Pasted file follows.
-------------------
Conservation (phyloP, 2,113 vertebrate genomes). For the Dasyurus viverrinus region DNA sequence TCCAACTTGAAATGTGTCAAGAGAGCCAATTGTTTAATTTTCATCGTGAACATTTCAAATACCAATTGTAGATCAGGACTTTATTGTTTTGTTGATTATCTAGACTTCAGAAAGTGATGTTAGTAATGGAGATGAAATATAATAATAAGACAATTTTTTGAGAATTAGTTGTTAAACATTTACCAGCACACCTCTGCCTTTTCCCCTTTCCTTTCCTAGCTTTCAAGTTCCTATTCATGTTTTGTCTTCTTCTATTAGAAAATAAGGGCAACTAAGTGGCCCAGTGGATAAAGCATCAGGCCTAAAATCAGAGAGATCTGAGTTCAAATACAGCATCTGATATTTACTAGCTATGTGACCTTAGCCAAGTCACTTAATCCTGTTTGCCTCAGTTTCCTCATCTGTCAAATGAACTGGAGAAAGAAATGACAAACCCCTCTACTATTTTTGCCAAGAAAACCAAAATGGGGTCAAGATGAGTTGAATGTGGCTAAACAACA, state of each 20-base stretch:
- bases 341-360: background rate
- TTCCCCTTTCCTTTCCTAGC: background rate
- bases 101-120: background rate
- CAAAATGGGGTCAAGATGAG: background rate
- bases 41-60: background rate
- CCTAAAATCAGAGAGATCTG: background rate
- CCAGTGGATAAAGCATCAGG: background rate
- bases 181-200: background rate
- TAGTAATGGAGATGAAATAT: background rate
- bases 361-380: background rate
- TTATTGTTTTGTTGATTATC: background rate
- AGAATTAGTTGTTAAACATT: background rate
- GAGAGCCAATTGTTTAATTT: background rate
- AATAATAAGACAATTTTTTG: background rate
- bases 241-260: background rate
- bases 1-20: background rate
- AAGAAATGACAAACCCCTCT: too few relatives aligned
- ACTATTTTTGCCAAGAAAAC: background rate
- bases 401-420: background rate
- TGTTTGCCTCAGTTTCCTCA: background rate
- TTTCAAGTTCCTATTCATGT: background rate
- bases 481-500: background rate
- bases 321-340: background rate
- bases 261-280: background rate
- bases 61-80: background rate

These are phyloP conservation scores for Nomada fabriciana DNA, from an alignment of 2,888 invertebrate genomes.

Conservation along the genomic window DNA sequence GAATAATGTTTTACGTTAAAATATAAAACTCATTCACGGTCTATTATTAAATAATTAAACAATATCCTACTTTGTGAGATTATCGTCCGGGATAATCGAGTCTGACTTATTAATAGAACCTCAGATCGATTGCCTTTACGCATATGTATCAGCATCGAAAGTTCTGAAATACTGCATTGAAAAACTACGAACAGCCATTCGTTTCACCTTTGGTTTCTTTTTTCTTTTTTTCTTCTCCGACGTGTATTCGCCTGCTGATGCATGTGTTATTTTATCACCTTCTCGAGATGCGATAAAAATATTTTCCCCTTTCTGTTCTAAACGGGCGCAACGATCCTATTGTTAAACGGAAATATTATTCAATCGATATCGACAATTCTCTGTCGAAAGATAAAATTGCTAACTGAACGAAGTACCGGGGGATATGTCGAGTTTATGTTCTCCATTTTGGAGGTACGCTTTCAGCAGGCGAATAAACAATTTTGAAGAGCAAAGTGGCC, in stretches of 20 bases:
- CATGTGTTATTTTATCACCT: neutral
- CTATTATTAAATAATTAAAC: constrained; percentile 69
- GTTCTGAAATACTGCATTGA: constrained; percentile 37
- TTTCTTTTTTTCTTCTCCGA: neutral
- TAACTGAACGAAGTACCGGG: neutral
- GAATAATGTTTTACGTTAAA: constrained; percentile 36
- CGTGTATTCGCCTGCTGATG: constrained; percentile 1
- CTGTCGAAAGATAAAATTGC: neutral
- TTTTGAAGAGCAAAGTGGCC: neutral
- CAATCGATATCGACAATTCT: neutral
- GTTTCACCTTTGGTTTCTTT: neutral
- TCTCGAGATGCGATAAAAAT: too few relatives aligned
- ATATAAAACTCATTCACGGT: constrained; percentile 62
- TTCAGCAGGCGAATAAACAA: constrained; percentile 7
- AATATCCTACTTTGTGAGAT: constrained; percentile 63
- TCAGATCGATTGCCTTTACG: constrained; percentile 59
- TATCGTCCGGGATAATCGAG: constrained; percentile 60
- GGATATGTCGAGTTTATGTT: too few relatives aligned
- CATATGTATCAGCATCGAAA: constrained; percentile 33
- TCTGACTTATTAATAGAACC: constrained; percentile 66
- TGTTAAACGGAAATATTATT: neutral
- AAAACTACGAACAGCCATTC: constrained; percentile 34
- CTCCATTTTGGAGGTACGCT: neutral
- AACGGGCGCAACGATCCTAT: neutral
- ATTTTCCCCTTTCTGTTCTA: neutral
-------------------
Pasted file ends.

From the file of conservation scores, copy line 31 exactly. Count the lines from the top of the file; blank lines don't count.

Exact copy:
- GTTCTGAAATACTGCATTGA: constrained; percentile 37